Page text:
Modern plans have much wider aims than that era’s obsession with “solving” traffic congestion, which is something that road-building schemes rarely actually achieve – what they generally do is generate demands for further road building to “solve” the congestion and other issues that they create.

        10. Heidi, Jezza & Mike B – Here is the latest of on LGWM proposal – https://www.stuff.co.nz/dominion-post/news/wellington/108528239/brakes-put-on-public-release-of-plan-to-get-wellingtons-congested-traffic-moving

          The land is already purchased to build and/or finish the State Highway 1S inner city bypass between the Terrace and Mt Victoria tunnels.

          Heidi & Jezza – Have read this from LGWM – http://www.getwellymoving.co.nz/assets/Uploads/Wellington-Transport-History-20-04.pdf

  3. I haven’t got time just now to try and critique Wellington Commuter’s 2013 figures, since the Appendices containing the data are not in the link he provides and would have to be hunted for.

    However, the 2015 GWRC Regional Land Transport Plan clearly states that, “The rail network accounts for some 45% of journey to work trips from local authority areas other than Wellington City to destination workplaces within the Wellington CBD, . . .” http://www.gw.govt.nz/assets/Transport/Regional-transport/Wgtn-RLTP-2015.pdf (Note: 11MB, scroll to p23)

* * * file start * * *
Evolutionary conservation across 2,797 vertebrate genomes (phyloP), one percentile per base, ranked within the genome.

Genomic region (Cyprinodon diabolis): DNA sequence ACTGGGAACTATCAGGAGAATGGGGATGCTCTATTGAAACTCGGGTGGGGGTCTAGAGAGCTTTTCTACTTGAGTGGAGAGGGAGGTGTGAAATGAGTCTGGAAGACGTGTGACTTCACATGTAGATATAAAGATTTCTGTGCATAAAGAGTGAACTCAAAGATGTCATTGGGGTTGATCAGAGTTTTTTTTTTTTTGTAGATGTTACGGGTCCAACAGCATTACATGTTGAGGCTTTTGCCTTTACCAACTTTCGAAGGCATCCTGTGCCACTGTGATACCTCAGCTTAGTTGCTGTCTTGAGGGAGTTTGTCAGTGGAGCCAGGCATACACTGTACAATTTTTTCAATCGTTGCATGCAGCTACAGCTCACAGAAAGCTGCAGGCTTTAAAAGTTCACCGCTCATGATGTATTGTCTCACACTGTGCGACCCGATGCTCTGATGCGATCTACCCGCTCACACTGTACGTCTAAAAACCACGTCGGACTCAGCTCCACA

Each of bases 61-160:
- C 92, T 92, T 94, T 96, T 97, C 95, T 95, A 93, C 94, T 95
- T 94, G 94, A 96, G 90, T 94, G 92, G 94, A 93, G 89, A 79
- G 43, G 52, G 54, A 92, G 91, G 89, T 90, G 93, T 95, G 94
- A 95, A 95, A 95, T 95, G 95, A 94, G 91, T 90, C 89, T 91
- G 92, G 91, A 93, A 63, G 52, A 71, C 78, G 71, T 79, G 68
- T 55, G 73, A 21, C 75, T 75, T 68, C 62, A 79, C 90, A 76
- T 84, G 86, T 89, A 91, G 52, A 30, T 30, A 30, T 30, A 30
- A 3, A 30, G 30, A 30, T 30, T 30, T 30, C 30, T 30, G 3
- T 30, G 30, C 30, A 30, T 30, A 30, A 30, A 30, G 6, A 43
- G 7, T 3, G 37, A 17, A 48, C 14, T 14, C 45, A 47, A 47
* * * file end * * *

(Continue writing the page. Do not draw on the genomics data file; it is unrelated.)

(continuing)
So Rail carries a massive 45% of all commuters from the rest of the region into Wellington – i.e. over the main corridors that it serves. (Let’s not get into fatuous arguments over why rail doesn’t perform so well in the corridors it doesn’t serve).

    This figure closely validates the data quoted by Nick R above.

    Wellington Commuter, I suspect your census figures are not providing directly comparable information but without seeing the data it is hard to say. Can you find a link to the appendices referred to in the GWRC JTW Analysis Document report you have pointed us to?

    1. HI Dave

      Apoligies, here is the link to the 2013 Census Wellington Journey to Work Analysis tables from the GWRC: http://www.gw.govt.nz/assets/Transport/Regional-transport/Regional-Transport-Analysis/2013-Census-JTW-Analysis-Appendices.pdf